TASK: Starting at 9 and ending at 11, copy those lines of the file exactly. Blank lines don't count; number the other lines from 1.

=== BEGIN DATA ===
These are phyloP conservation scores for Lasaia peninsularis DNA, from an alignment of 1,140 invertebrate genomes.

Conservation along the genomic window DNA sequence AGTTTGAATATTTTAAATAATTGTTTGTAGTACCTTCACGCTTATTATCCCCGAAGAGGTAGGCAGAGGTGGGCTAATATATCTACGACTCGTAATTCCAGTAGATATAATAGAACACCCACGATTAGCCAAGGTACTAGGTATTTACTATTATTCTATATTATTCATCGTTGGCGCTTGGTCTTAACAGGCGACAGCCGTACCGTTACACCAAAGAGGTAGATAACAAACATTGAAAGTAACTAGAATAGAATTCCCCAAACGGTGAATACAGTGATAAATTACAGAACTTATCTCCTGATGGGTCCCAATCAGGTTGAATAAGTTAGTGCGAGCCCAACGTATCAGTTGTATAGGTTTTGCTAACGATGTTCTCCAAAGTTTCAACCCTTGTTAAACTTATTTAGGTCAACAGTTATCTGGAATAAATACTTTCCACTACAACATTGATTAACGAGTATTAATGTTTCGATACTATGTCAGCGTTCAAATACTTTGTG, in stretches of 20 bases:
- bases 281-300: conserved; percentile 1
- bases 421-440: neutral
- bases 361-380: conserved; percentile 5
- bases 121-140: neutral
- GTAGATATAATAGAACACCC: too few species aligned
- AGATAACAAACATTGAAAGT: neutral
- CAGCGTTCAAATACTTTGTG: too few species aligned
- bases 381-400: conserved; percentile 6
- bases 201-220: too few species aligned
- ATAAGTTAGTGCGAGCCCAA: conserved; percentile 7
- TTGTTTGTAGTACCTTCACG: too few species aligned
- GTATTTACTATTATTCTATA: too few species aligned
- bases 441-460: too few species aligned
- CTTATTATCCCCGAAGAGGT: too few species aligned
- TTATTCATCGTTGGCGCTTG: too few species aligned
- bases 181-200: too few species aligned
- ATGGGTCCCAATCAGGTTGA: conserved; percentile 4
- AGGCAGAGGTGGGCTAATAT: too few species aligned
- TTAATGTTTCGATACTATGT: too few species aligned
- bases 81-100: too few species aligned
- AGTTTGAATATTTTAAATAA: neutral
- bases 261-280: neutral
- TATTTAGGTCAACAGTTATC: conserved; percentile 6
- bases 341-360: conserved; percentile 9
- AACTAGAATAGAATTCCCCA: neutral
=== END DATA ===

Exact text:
- CAGCGTTCAAATACTTTGTG: too few species aligned
- bases 381-400: conserved; percentile 6
- bases 201-220: too few species aligned